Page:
Readers unconstrained by time may enjoy this Tolstoyan trek into the regicide’s mind and milieu, but it will suffice us to say that the modern shotgun-wielding postal clerk who just seemed like a quiet, harmless type to all his coworkers might like the cut of Ravaillac’s jib. A bit of a loner, a bit of a professional washout, with a penchant for religious visions and a passel of ill-arranged grievances … by this point in the movie, that’s about what you expect the police profiler to be reciting.*

It is only right that such a contemporary-sounding lone nut story ought to have a vigorous conspiratorial counternarrative.

There has always been a strong suspicion that behind Ravaillac’s hand was the work of the scheming Catholic Duc d’Epernon, perhaps even with the complicity of Henri’s wife Marie de’ Medici, who had conveniently been crowned as queen the day before the murder** and promptly teamed up with Epernon to cement an alliance with a traditional French rival, the ultra-Catholic Habsburgs.

Balzac, for one, had no doubt about it:

all of [her] actions were prejudicial to France … Marie de’ Medici wasted the wealth amassed by Henri IV.; she never purged herself of the charge of having known of the king’s assassination; her ‘intimate’ was d’Epernon, who did not ward off Ravaillac’s blow, and who was proved to have known the murderer personally for a long time. … [T]he victory Richelieu at last won over her (on the Day of the Dupes) was due solely to the discovery the cardinal made, and imparted to Louis XIII, of secret documents relating to the death of Henri IV.

The historical jury is out on that question, presumably for good.

If Ravaillac was a conspirator, he proved to be a damned good one, denying under repeated torture that he had any accomplices. On this date, the tortures reached their crescendo and conclusion — to the horrible delight of the Parisian mob, as reported by Alistair Horne (via The Corner):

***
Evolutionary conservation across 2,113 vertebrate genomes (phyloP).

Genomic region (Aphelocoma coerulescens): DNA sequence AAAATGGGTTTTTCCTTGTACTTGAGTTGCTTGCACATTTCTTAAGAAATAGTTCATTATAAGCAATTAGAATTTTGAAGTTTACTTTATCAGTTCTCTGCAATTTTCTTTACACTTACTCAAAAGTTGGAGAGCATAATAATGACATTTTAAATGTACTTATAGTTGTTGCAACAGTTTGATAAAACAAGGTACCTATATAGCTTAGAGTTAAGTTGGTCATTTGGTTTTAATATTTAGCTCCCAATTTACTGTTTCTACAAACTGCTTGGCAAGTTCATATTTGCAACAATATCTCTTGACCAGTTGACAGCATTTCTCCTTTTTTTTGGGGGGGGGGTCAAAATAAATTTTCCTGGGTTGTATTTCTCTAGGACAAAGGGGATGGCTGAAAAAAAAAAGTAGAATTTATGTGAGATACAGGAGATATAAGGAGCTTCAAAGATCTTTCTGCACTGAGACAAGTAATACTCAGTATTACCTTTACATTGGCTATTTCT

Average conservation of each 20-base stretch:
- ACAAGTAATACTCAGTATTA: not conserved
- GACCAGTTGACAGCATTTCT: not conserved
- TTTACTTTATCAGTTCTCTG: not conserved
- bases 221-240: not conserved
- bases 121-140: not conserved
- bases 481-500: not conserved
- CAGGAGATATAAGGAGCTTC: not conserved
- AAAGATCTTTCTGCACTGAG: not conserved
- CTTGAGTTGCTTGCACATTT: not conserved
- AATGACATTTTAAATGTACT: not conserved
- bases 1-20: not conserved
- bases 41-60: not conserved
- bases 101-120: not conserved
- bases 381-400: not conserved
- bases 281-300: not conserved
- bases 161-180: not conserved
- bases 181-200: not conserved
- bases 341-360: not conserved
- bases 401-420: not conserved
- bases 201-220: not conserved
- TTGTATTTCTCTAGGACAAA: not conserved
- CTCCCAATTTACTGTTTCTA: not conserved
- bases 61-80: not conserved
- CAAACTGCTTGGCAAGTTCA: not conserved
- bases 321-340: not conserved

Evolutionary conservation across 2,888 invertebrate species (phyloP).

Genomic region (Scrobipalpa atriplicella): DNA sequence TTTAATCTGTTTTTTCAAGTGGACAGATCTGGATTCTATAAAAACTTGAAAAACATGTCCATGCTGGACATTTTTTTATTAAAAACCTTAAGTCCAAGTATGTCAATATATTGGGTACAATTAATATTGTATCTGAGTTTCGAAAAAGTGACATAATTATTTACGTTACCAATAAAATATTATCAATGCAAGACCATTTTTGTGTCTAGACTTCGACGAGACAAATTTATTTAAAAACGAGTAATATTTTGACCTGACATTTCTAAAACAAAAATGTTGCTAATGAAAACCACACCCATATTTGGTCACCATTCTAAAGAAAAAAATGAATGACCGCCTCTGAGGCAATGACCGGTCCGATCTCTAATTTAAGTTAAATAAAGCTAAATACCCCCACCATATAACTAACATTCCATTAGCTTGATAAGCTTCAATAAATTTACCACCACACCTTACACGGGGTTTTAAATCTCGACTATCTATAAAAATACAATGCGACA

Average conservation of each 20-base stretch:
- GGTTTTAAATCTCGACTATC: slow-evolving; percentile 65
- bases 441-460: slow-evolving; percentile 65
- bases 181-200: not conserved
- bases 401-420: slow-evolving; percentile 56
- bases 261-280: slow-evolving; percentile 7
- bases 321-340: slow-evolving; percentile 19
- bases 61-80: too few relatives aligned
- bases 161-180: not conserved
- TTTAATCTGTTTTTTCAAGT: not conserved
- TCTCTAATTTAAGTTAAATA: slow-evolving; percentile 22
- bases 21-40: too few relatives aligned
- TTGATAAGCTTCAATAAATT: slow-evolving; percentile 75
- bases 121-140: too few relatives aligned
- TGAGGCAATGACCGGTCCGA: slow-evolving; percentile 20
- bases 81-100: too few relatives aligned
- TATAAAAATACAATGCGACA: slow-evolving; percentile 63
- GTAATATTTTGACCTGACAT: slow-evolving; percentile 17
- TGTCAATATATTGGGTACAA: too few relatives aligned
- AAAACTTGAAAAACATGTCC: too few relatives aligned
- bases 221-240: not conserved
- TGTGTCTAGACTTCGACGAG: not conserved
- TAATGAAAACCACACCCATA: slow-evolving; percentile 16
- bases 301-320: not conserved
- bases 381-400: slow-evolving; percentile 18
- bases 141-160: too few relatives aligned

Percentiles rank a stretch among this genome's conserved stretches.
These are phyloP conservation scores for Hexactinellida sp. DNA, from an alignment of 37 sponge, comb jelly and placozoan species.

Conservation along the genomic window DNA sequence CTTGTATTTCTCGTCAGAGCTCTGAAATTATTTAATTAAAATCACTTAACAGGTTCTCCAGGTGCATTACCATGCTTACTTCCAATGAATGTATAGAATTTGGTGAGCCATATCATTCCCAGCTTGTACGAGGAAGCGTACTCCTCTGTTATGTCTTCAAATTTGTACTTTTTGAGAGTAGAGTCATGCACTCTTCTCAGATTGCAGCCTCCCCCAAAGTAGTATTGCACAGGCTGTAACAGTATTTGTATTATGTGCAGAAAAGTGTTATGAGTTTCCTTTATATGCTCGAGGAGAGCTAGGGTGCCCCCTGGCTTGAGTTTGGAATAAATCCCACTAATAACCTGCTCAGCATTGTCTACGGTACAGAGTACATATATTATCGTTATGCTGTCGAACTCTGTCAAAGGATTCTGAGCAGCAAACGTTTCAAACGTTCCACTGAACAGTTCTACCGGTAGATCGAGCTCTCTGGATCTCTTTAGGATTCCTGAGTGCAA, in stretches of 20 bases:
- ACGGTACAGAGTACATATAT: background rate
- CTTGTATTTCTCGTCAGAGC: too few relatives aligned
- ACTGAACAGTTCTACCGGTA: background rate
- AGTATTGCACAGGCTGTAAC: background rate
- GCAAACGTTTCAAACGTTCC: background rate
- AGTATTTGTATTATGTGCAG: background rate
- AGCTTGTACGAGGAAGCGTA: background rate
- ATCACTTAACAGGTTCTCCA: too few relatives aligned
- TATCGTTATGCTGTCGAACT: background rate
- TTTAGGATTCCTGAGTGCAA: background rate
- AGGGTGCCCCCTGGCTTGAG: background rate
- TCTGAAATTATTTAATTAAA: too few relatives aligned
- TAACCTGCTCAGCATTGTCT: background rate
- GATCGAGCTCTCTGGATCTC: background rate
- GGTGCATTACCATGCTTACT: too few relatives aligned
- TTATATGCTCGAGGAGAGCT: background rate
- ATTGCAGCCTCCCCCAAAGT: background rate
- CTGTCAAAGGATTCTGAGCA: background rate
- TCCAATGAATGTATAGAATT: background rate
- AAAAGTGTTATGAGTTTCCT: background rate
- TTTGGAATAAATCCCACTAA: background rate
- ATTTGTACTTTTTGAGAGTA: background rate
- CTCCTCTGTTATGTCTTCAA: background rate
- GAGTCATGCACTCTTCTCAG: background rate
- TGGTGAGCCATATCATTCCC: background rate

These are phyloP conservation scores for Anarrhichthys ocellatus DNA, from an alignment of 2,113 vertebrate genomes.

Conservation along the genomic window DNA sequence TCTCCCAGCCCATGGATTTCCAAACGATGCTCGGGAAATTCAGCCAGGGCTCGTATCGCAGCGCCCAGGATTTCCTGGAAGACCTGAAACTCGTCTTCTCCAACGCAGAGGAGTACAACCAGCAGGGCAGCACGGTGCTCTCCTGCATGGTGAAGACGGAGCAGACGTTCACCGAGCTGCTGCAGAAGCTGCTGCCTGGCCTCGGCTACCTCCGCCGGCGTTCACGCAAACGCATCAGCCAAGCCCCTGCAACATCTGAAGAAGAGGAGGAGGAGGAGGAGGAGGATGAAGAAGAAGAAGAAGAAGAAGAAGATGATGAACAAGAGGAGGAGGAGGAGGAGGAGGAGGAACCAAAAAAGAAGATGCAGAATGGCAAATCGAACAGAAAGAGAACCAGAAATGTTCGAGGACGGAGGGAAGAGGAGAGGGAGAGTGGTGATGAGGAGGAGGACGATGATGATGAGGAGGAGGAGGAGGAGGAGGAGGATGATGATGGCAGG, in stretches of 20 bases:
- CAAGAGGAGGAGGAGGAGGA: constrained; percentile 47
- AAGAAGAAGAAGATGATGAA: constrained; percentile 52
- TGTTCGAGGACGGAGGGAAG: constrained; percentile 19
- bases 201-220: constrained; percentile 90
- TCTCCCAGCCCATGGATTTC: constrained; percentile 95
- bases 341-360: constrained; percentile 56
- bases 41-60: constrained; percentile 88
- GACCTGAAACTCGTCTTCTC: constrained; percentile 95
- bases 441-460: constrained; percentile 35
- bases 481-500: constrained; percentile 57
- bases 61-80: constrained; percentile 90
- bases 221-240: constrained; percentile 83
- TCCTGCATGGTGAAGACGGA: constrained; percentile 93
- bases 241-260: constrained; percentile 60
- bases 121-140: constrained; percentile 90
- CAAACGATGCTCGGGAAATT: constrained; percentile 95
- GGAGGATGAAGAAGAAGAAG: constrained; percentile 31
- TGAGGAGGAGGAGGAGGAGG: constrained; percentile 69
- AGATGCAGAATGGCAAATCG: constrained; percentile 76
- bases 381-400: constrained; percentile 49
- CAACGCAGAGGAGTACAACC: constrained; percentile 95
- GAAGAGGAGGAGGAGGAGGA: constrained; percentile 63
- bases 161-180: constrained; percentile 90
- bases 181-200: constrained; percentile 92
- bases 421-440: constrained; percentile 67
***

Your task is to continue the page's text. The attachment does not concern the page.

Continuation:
On 27 May, still protesting that he had acted as a free agent on a divinely inspired mission, Ravaillac was put to death. Before being drawn and quartered, the lot of the regicide, on the Place de Grève scaffold he was scalded with burning sulphur, molten lead and boiling oil and resin, his flesh then torn by pincers. Then his arms and legs were attached to horses which pulled in opposite directions. One of the horses “foundered,” so a zealous chevalier offered his mount; “the animal was full of vigour and pulled away a thigh.” After an hour and a half of this horrendous cruelty, Ravaillac died, as the mob tried to prevent him receiving last rites. When he finally expired,

“…the entire populace, no matter what their rank, hurled themselves on the body with their swords, knives, sticks or anything else to hand and began beating, hacking and tearing at it. They snatched the limbs from the executioner, savagely chopping them up and dragging the pieces through the streets.”

Children made a bonfire and flung remains of Ravaillac’s body on it. According to one witness, Nicholas Pasquier, one woman actually ate some of the flesh. The executioner, supposed to have the body of the regicide reduced to ashes to complete the ritual demanded by the law, could find nothing but his shirt.

Ravaillac was the last Frenchman drawn and quartered for a century and a half — but his punishment as a regicide formed the precedent for that handed down in 1757 to Damiens.

* No need, though, as Francois wasn’t hard to catch: he stepped up to Henri’s carriage when it was caught in a traffic jam on May 14, 1610, and stabbed the king to death plain as can be. He was lucky (sort of) to avoid a lynching.

** Rubens later painted a gaudy celebration of this event.

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1559: Anne du Bourg

2 comments December 23rd, 2007 Headsman